Hydrosphere

What distinguishes the Earth from the other planets is the presence of the seas and oceans. Satellite pictures show the Earth as a “blue” planet, because two thirds of its surface are covered by huge masses of water. The whole of the earth’s environments where water is present in its liquid, solid or gaseous state is called hydrosphere. Most water can be found in the oceans, underground waters and in its solid state as ice in polar hemispheres. Water contained in the atmosphere as water vapour is instead just a very small part of the total amount. But this small part is very important in order to maintain the climate and feed the underground layers. Generally speaking, the hydrosphere can be divided into two different environments: salty water basins (seas and oceans) and fresh water basins. The main feature that distinguishes salty water basins from fresh water basins is their high salt content (or salinity), which is generally 35 grams per litre. Fresh water basins (or continental waters) can be divided into surface waters (rivers, lakes, lagoons, marshes) and underground waters (deep layers, surface layers and springs).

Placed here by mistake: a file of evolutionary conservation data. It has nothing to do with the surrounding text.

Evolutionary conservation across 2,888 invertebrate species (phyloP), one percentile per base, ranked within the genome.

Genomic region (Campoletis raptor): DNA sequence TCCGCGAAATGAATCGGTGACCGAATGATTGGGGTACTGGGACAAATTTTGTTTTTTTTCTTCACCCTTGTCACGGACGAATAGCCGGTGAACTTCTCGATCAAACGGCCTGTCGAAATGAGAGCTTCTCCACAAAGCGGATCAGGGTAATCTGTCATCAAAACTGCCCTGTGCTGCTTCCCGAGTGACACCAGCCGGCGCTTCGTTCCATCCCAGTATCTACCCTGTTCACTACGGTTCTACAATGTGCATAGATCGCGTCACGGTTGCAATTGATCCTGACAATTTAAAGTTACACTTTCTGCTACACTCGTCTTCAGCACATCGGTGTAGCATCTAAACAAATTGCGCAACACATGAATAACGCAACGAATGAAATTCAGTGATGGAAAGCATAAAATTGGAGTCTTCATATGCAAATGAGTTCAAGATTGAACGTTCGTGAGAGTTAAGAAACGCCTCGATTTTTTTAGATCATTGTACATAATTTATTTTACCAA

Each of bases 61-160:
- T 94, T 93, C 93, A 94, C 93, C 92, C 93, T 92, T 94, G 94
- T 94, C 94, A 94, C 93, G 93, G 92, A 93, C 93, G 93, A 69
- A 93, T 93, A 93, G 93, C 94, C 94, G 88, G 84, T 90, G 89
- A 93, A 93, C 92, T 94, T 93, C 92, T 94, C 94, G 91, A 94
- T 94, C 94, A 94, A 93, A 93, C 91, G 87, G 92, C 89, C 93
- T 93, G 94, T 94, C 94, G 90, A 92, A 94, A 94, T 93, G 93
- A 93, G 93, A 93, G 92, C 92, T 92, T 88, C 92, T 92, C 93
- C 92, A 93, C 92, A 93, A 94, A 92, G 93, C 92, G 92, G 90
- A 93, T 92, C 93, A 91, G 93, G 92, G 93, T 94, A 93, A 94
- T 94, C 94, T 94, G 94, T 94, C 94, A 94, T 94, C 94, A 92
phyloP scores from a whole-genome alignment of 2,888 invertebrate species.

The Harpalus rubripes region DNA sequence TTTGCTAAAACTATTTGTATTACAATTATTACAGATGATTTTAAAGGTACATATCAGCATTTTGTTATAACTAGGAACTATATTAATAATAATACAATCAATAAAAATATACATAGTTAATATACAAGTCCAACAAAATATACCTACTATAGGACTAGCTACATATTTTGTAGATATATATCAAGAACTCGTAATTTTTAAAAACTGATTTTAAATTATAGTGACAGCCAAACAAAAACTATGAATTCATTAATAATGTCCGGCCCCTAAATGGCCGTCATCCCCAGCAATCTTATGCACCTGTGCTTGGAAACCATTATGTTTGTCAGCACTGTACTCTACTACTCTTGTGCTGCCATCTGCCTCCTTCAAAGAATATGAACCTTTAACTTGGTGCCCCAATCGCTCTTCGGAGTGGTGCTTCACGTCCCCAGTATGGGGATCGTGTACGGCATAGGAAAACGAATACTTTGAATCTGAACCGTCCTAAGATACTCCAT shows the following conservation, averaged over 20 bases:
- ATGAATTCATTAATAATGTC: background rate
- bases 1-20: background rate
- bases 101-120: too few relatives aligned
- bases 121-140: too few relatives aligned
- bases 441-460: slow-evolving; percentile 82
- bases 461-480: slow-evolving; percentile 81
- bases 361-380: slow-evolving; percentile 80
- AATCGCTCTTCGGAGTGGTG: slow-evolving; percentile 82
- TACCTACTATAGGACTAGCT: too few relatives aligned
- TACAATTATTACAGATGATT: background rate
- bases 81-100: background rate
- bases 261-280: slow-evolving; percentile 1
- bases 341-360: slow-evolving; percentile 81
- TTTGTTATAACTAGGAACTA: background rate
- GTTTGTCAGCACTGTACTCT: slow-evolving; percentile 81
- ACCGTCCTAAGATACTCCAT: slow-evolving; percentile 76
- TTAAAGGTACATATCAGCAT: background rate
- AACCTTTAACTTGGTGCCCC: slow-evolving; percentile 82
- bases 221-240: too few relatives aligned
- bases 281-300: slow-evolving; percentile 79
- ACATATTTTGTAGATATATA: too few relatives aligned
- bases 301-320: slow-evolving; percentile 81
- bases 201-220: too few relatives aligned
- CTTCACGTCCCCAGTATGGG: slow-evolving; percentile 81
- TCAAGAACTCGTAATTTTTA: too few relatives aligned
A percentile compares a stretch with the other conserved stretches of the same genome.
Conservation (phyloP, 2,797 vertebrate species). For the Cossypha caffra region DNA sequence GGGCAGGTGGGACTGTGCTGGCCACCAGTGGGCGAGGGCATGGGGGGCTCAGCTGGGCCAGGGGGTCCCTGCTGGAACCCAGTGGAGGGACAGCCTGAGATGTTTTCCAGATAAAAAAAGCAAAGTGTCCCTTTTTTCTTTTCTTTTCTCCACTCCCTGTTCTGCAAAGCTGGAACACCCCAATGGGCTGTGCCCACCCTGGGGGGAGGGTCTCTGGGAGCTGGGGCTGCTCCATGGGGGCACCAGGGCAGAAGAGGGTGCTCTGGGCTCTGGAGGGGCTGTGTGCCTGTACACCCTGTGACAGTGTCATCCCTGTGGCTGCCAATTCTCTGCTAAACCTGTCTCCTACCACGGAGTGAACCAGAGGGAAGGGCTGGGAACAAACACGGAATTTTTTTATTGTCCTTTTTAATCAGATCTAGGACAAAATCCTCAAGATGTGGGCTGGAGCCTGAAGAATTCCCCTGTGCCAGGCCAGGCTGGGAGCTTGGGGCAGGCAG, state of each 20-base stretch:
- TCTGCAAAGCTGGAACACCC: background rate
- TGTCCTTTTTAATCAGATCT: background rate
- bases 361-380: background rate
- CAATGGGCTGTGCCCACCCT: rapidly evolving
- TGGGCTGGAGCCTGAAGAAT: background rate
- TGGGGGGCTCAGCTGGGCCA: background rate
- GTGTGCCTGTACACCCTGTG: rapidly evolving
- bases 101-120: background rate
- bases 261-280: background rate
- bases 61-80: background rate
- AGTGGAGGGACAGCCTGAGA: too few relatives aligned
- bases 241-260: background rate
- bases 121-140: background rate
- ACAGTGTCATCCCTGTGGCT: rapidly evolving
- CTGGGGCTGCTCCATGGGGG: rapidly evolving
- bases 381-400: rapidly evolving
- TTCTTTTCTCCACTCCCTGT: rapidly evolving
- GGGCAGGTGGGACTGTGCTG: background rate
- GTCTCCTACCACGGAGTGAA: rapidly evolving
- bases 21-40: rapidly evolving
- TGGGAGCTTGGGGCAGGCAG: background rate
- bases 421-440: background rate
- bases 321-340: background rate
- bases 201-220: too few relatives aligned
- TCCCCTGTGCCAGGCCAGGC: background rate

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From the Multimedia section

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    Availability of water resources

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    The water cycle

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    Map of water scarcity

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    Annual availability of freshwater

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    Hydrosphere

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    Surface tension

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  • water

    Availability of water resources

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  • water

    The water cycle

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  • water

    Map of water scarcity

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